Website Privacy Policy

Website Privacy Policy

Privacy Policy, By Chase Adams a San Francisco Business Law and Corporate Attorney  When it comes time for your San Francisco Startup Company to launch its product or service, it is crucial that there exists a robust Privacy Policy for the Company available on the Company website. Think of your Privacy Policy as a contract with your customers privacy. Do you need an attorney to draft your policy? As a San Francisco Business Attorney who reviews these privacy policy, I would highly recommend having a professional business contracts attorney draft custom policies to protect your company’s ability to use customer information. For most people, the extent of interaction with a Company’s privacy policy is to get annoyed whenever it pops up on the website, then scroll immediately to the bottom and click “I Accept.”  We all do it.  The thing is, the contents of these documents will provide crucial protection to the Company as a multitude of users use the product or service, and filter through the Company website.  Obviously, your Startup can’t negotiate a user agreement with every single user, so the privacy policy must be a one-size-fits-all agreement.  The Privacy Policy are legally binding agreements between the Company and the User.  The Company sets forth the terms under which it will allow the use of its service/product/website, and by clicking “Accept” or by merely using the service/product/website the User agrees to be bound by those terms. The Privacy Policy will typically contain a great deal of detail specific to the Company regarding the methods of gathering, storing and using data from its Users.  The challenge for the...
Website Terms and Conditions

Website Terms and Conditions

Website Terms and Conditions, By Chase Adams, a San Francisco Business Attorney. When it comes time for your San Francisco Startup Company to launch its product or service, it is crucial that there exists a robust Terms of Service and Privacy Policy for the Company available on the Company website. Think of your Terms of Service as your business contract with your customers. Would you ship a CD with your software without a contract? Of course not, however startups companies are notorious for overlooking this critical business contract. Do you need an attorney to draft your terms? As a San Francisco Business Attorney who reviews these Terms and Conditions I would highly recommend having a professional business contracts attorney draft custom Terms to protect your company’s intellectual property. For most people, the extent of interaction with a Company’s Terms of Service is to get annoyed whenever it pops up on the website, then scroll immediately to the bottom and click “I Accept.”  We all do it.  The thing is, the contents of these documents will provide crucial protection to the Company as a multitude of users use the product or service, and filter through the Company website.  Obviously, your Start Up can’t negotiate a user agreement with every single user, so the terms must be a one-size-fits-all agreement.  The Terms of Service and Privacy Policy are legally binding agreements between the Company and the User.  The Company sets forth the terms under which it will allow the use of its service/product/website, and by clicking “Accept” or by merely using the service/product/website the User agrees to be bound by those...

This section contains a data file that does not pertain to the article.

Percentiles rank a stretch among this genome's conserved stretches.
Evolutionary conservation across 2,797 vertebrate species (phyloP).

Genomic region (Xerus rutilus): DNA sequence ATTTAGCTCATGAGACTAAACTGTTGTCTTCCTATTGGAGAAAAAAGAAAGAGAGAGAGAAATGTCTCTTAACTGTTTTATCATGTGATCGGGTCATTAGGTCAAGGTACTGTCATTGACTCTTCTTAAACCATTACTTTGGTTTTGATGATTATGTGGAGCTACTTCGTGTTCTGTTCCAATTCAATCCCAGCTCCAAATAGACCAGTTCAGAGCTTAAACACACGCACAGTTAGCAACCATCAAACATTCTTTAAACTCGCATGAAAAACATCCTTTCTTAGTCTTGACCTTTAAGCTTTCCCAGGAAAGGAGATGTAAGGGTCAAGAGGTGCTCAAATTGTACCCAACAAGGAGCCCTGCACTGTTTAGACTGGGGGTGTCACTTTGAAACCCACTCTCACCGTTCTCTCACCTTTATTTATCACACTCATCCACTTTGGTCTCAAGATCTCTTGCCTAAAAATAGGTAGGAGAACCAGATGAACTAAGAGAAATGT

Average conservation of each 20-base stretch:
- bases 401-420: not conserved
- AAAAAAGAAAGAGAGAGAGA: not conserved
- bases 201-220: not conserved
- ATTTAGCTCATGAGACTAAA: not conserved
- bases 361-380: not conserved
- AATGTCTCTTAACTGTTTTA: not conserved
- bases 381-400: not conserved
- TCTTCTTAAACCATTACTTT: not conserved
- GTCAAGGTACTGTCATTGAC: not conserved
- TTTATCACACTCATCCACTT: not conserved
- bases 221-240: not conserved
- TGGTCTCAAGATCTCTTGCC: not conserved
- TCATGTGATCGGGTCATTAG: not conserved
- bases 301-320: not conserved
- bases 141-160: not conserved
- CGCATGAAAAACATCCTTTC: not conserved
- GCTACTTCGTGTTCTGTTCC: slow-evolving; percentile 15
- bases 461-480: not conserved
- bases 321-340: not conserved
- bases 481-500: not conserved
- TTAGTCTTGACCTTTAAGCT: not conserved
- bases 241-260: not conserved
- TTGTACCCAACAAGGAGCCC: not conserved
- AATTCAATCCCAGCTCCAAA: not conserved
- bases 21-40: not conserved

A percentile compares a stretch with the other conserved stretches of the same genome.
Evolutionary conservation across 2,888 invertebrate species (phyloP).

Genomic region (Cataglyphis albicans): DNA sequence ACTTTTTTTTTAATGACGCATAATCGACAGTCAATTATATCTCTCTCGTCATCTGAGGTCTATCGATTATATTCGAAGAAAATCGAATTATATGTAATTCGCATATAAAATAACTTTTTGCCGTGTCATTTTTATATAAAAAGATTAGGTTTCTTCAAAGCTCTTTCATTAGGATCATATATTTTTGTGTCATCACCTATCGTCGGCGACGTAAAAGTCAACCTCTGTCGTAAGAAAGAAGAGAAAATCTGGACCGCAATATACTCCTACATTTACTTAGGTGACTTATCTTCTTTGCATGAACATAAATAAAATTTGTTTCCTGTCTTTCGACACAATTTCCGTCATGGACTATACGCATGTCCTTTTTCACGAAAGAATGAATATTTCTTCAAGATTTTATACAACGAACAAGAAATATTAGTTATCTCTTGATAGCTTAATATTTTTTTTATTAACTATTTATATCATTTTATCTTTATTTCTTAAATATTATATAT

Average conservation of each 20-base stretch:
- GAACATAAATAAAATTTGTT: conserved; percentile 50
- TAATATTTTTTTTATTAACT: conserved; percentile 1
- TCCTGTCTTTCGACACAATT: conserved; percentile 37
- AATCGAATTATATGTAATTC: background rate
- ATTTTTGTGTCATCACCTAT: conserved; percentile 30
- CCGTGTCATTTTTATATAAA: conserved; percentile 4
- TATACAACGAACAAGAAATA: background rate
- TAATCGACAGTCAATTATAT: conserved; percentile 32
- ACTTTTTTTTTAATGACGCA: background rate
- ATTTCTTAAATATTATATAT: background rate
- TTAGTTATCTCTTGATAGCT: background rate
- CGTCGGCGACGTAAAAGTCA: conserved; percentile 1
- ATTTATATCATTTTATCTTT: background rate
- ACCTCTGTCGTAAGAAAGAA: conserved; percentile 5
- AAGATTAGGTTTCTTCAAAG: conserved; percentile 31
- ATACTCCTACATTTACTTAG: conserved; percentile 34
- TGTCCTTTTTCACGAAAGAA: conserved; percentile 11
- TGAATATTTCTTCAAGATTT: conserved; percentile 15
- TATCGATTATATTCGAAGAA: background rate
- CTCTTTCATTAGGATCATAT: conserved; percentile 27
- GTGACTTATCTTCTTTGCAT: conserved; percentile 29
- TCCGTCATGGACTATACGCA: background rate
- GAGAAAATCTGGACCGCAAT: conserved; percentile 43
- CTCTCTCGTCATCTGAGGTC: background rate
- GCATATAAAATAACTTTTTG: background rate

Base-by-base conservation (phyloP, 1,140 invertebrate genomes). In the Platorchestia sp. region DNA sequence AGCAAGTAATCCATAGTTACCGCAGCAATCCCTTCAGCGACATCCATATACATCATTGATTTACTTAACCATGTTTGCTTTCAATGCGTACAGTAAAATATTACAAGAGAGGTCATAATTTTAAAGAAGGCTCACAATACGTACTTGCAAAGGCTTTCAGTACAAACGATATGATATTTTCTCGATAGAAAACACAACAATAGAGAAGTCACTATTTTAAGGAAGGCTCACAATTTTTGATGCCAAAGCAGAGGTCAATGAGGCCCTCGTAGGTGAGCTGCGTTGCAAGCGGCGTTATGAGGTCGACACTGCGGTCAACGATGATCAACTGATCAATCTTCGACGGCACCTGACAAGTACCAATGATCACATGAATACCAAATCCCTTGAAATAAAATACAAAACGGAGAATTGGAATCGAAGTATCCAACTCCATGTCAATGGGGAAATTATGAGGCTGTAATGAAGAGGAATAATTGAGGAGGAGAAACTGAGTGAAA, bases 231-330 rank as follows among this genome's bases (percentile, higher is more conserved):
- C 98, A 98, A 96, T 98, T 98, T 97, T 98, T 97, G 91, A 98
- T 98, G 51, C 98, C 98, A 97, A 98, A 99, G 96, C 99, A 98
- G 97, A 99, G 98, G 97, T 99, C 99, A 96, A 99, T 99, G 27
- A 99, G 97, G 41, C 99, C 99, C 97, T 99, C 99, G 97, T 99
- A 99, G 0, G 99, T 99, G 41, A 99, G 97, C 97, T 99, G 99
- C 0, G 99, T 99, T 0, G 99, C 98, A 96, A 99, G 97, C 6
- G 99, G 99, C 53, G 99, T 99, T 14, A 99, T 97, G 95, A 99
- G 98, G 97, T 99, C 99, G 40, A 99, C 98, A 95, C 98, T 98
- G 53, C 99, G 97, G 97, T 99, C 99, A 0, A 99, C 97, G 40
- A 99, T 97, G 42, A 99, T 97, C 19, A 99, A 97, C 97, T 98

The Convertible Note, Terms to Know

The Convertible Note, Terms to Know

The Convertible Note, By Chase Adams, Business Attorney at Sutter Law Firm The Convertible Note is an often-used security instrument for newly formed companies raising money, and one that every San Francisco Start Up should have in its pocket for when investors come calling. Generally speaking, the Convertible Note is issued to an investor by the Company as a loan, recorded on the Company books as debt, payable over a specific period of time and accruing a specific simple interest rate.  However, at a certain time – upon the occurrence of specified material events, most likely a subsequent round of investing (called a “qualified financing round”), or upon the natural expiration of the term – the debt will convert into an equity interest in the Company at a number of shares equal to the repayment amount of the loan and interest.  No longer is the investor a debt holder on the Company books, but instead a shareholder. The primary advantage to the Convertible Note is that it delays valuation.  Obviously, to sell shares, the Company needs to establish a per-share price, which in itself requires a determination of overall value of the Company.  Valuation is prickly: its difficult to assess; it’s contentious between investors and founders; it can provide unwanted precedent for future investors; and, for a fledgling San Francisco Start Up, it can be expensive both to obtain and for tax purposes.   Without losing interested investors now, the convertible note punts the valuation beehive down the road to a time later on when better metrics of company value (revenue, sales, etc) exist to generate accurate per-share price. The...